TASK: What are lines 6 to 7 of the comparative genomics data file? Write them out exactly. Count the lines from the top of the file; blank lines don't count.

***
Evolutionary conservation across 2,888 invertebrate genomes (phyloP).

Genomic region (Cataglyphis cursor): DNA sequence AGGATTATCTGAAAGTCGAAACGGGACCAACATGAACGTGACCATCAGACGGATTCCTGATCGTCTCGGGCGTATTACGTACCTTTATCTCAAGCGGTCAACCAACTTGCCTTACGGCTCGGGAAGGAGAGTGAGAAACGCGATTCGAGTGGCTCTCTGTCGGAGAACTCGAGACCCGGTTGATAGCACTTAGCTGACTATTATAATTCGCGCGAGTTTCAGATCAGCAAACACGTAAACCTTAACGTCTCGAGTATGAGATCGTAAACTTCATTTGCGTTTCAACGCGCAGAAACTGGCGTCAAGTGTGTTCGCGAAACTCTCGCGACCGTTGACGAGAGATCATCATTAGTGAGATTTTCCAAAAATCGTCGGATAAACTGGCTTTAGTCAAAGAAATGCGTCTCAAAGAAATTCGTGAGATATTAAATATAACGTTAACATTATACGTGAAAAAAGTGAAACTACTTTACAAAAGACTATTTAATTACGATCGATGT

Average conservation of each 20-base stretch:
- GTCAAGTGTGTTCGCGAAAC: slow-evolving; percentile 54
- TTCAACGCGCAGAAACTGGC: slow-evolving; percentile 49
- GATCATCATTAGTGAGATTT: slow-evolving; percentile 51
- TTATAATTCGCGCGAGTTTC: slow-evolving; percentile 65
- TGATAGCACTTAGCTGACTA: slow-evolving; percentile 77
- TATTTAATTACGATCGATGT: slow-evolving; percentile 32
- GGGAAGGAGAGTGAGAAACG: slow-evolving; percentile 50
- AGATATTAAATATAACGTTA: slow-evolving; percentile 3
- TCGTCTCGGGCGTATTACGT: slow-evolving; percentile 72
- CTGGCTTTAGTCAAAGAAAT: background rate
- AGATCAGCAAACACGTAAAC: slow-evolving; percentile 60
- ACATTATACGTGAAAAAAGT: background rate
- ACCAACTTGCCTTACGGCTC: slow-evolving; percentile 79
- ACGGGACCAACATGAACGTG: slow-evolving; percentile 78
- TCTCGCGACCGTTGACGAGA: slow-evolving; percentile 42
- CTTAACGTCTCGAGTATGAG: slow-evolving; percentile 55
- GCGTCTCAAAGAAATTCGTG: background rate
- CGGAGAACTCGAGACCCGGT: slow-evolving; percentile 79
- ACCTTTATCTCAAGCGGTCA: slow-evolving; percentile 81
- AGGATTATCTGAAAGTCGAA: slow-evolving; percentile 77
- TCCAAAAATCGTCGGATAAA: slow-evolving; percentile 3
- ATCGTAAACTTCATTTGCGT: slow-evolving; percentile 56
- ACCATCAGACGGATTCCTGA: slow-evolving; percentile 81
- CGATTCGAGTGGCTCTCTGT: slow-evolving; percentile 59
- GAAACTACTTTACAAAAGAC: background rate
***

- GATCATCATTAGTGAGATTT: slow-evolving; percentile 51
- TTATAATTCGCGCGAGTTTC: slow-evolving; percentile 65